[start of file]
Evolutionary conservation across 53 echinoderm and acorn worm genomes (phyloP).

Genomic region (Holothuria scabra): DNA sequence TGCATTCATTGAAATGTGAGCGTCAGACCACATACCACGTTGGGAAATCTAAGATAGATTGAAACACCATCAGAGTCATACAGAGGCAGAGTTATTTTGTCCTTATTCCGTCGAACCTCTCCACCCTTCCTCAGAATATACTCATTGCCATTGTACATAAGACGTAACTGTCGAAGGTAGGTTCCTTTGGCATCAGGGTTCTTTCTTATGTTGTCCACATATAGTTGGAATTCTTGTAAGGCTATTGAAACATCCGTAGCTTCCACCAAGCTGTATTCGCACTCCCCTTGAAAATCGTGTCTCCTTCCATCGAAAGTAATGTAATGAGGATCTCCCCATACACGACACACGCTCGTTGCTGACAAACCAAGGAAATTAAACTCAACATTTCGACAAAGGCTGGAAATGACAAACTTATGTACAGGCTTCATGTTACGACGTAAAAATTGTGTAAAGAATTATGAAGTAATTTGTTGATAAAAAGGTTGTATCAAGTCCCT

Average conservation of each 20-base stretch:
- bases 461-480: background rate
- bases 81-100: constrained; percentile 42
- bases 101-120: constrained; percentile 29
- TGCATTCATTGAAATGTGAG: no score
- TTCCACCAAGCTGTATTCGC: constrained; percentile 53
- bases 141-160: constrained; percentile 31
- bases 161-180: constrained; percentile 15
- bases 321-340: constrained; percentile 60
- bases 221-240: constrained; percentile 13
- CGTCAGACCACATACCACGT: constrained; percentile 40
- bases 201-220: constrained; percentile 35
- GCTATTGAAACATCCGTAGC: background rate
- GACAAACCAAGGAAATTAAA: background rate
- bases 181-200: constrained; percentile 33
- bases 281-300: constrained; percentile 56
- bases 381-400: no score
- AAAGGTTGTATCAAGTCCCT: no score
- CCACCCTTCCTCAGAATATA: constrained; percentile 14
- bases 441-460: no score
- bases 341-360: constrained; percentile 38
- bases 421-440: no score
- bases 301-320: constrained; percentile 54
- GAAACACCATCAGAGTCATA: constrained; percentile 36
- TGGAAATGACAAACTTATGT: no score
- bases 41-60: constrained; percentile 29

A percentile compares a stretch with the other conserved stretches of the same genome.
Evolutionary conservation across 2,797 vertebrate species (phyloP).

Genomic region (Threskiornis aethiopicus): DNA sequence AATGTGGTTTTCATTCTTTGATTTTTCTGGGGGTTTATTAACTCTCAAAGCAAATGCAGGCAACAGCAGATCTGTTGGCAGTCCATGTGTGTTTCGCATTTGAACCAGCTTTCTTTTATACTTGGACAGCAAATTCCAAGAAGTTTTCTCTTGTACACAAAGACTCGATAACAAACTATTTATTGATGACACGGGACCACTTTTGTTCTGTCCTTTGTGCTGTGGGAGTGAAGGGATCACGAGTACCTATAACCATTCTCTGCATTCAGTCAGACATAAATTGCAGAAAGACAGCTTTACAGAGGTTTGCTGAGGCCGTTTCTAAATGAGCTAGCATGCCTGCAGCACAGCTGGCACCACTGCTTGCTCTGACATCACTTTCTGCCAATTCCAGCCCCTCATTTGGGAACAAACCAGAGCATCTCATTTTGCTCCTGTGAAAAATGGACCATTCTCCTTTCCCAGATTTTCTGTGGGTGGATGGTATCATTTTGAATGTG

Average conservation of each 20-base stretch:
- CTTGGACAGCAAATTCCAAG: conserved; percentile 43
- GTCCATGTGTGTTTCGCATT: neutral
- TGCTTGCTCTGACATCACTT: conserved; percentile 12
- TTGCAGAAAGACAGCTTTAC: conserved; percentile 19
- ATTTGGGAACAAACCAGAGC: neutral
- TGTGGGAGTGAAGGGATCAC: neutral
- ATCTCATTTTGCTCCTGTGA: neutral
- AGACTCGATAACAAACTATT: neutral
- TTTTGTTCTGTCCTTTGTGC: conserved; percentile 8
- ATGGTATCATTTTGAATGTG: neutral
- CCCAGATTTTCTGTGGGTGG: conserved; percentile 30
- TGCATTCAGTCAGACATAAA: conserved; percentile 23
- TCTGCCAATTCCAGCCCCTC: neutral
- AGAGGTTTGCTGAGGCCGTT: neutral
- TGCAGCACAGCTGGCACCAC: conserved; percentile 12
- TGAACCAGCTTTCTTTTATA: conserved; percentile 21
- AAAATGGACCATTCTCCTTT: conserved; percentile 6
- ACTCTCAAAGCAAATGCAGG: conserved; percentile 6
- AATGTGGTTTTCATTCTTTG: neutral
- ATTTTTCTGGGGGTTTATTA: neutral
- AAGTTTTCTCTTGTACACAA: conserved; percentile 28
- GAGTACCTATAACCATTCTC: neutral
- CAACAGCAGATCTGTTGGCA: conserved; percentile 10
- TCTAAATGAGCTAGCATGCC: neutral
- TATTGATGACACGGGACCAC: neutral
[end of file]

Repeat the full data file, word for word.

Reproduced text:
Evolutionary conservation across 53 echinoderm and acorn worm genomes (phyloP).

Genomic region (Holothuria scabra): DNA sequence TGCATTCATTGAAATGTGAGCGTCAGACCACATACCACGTTGGGAAATCTAAGATAGATTGAAACACCATCAGAGTCATACAGAGGCAGAGTTATTTTGTCCTTATTCCGTCGAACCTCTCCACCCTTCCTCAGAATATACTCATTGCCATTGTACATAAGACGTAACTGTCGAAGGTAGGTTCCTTTGGCATCAGGGTTCTTTCTTATGTTGTCCACATATAGTTGGAATTCTTGTAAGGCTATTGAAACATCCGTAGCTTCCACCAAGCTGTATTCGCACTCCCCTTGAAAATCGTGTCTCCTTCCATCGAAAGTAATGTAATGAGGATCTCCCCATACACGACACACGCTCGTTGCTGACAAACCAAGGAAATTAAACTCAACATTTCGACAAAGGCTGGAAATGACAAACTTATGTACAGGCTTCATGTTACGACGTAAAAATTGTGTAAAGAATTATGAAGTAATTTGTTGATAAAAAGGTTGTATCAAGTCCCT

Average conservation of each 20-base stretch:
- bases 461-480: background rate
- bases 81-100: constrained; percentile 42
- bases 101-120: constrained; percentile 29
- TGCATTCATTGAAATGTGAG: no score
- TTCCACCAAGCTGTATTCGC: constrained; percentile 53
- bases 141-160: constrained; percentile 31
- bases 161-180: constrained; percentile 15
- bases 321-340: constrained; percentile 60
- bases 221-240: constrained; percentile 13
- CGTCAGACCACATACCACGT: constrained; percentile 40
- bases 201-220: constrained; percentile 35
- GCTATTGAAACATCCGTAGC: background rate
- GACAAACCAAGGAAATTAAA: background rate
- bases 181-200: constrained; percentile 33
- bases 281-300: constrained; percentile 56
- bases 381-400: no score
- AAAGGTTGTATCAAGTCCCT: no score
- CCACCCTTCCTCAGAATATA: constrained; percentile 14
- bases 441-460: no score
- bases 341-360: constrained; percentile 38
- bases 421-440: no score
- bases 301-320: constrained; percentile 54
- GAAACACCATCAGAGTCATA: constrained; percentile 36
- TGGAAATGACAAACTTATGT: no score
- bases 41-60: constrained; percentile 29

A percentile compares a stretch with the other conserved stretches of the same genome.
Evolutionary conservation across 2,797 vertebrate species (phyloP).

Genomic region (Threskiornis aethiopicus): DNA sequence AATGTGGTTTTCATTCTTTGATTTTTCTGGGGGTTTATTAACTCTCAAAGCAAATGCAGGCAACAGCAGATCTGTTGGCAGTCCATGTGTGTTTCGCATTTGAACCAGCTTTCTTTTATACTTGGACAGCAAATTCCAAGAAGTTTTCTCTTGTACACAAAGACTCGATAACAAACTATTTATTGATGACACGGGACCACTTTTGTTCTGTCCTTTGTGCTGTGGGAGTGAAGGGATCACGAGTACCTATAACCATTCTCTGCATTCAGTCAGACATAAATTGCAGAAAGACAGCTTTACAGAGGTTTGCTGAGGCCGTTTCTAAATGAGCTAGCATGCCTGCAGCACAGCTGGCACCACTGCTTGCTCTGACATCACTTTCTGCCAATTCCAGCCCCTCATTTGGGAACAAACCAGAGCATCTCATTTTGCTCCTGTGAAAAATGGACCATTCTCCTTTCCCAGATTTTCTGTGGGTGGATGGTATCATTTTGAATGTG

Average conservation of each 20-base stretch:
- CTTGGACAGCAAATTCCAAG: conserved; percentile 43
- GTCCATGTGTGTTTCGCATT: neutral
- TGCTTGCTCTGACATCACTT: conserved; percentile 12
- TTGCAGAAAGACAGCTTTAC: conserved; percentile 19
- ATTTGGGAACAAACCAGAGC: neutral
- TGTGGGAGTGAAGGGATCAC: neutral
- ATCTCATTTTGCTCCTGTGA: neutral
- AGACTCGATAACAAACTATT: neutral
- TTTTGTTCTGTCCTTTGTGC: conserved; percentile 8
- ATGGTATCATTTTGAATGTG: neutral
- CCCAGATTTTCTGTGGGTGG: conserved; percentile 30
- TGCATTCAGTCAGACATAAA: conserved; percentile 23
- TCTGCCAATTCCAGCCCCTC: neutral
- AGAGGTTTGCTGAGGCCGTT: neutral
- TGCAGCACAGCTGGCACCAC: conserved; percentile 12
- TGAACCAGCTTTCTTTTATA: conserved; percentile 21
- AAAATGGACCATTCTCCTTT: conserved; percentile 6
- ACTCTCAAAGCAAATGCAGG: conserved; percentile 6
- AATGTGGTTTTCATTCTTTG: neutral
- ATTTTTCTGGGGGTTTATTA: neutral
- AAGTTTTCTCTTGTACACAA: conserved; percentile 28
- GAGTACCTATAACCATTCTC: neutral
- CAACAGCAGATCTGTTGGCA: conserved; percentile 10
- TCTAAATGAGCTAGCATGCC: neutral
- TATTGATGACACGGGACCAC: neutral